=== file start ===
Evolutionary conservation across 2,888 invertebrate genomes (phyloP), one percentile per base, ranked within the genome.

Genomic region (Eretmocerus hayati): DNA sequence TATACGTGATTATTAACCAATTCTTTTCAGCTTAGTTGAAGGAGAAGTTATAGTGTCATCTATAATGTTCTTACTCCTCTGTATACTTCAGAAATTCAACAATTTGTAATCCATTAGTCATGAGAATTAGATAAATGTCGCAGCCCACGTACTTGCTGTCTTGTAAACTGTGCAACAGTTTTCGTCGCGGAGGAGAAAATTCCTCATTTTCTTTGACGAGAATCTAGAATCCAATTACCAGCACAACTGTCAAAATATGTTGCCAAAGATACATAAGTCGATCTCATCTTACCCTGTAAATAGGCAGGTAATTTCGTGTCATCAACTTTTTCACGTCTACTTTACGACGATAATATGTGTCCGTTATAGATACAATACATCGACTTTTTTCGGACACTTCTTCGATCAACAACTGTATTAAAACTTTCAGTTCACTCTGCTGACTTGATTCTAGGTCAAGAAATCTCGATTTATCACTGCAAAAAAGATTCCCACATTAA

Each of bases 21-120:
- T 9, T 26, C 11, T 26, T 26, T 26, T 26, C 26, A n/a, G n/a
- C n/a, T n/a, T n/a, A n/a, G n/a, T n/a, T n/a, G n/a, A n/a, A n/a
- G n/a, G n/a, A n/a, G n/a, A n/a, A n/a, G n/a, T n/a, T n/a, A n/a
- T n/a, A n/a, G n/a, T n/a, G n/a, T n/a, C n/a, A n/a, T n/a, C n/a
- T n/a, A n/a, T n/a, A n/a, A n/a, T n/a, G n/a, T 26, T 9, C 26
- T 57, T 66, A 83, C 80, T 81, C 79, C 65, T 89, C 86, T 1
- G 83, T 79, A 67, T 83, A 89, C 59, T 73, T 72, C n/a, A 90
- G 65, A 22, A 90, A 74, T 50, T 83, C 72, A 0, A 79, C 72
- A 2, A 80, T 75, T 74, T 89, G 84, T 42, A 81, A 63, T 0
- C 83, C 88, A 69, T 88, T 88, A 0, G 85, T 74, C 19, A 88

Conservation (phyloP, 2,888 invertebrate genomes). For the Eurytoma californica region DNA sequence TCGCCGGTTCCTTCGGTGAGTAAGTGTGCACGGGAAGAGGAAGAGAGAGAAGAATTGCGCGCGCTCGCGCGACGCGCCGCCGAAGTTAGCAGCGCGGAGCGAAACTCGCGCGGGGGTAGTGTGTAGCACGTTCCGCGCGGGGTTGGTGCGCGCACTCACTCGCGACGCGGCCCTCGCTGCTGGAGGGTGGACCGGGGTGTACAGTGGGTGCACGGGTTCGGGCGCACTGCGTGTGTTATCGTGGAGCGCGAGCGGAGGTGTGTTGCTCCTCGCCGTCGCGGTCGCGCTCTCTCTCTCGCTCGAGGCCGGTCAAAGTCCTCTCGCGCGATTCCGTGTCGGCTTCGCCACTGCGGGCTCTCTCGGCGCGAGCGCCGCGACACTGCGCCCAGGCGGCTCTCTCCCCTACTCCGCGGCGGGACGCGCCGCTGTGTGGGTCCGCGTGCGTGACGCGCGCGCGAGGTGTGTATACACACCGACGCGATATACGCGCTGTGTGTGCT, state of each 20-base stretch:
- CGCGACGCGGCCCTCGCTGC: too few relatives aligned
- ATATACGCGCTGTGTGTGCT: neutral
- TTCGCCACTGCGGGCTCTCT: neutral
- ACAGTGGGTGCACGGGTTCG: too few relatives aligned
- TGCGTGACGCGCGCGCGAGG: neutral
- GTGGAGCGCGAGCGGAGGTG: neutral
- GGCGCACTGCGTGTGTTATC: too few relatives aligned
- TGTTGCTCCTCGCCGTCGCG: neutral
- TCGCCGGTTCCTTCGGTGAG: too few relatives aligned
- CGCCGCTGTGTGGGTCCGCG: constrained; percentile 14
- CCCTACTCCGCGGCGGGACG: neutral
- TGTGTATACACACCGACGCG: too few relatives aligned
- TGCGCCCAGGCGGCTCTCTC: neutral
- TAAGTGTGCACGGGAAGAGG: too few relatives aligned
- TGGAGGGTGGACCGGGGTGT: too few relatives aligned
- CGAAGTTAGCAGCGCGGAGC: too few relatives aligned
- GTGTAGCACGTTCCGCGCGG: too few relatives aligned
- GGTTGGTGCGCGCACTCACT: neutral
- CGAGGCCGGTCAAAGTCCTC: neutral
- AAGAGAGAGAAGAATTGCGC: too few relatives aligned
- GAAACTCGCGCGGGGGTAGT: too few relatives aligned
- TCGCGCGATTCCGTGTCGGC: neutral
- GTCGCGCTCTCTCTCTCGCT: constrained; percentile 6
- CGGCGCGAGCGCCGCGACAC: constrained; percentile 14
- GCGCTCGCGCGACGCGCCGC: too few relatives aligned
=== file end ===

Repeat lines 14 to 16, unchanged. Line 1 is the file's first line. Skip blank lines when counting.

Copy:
Conservation (phyloP, 2,888 invertebrate genomes). For the Eurytoma californica region DNA sequence TCGCCGGTTCCTTCGGTGAGTAAGTGTGCACGGGAAGAGGAAGAGAGAGAAGAATTGCGCGCGCTCGCGCGACGCGCCGCCGAAGTTAGCAGCGCGGAGCGAAACTCGCGCGGGGGTAGTGTGTAGCACGTTCCGCGCGGGGTTGGTGCGCGCACTCACTCGCGACGCGGCCCTCGCTGCTGGAGGGTGGACCGGGGTGTACAGTGGGTGCACGGGTTCGGGCGCACTGCGTGTGTTATCGTGGAGCGCGAGCGGAGGTGTGTTGCTCCTCGCCGTCGCGGTCGCGCTCTCTCTCTCGCTCGAGGCCGGTCAAAGTCCTCTCGCGCGATTCCGTGTCGGCTTCGCCACTGCGGGCTCTCTCGGCGCGAGCGCCGCGACACTGCGCCCAGGCGGCTCTCTCCCCTACTCCGCGGCGGGACGCGCCGCTGTGTGGGTCCGCGTGCGTGACGCGCGCGCGAGGTGTGTATACACACCGACGCGATATACGCGCTGTGTGTGCT, state of each 20-base stretch:
- CGCGACGCGGCCCTCGCTGC: too few relatives aligned
- ATATACGCGCTGTGTGTGCT: neutral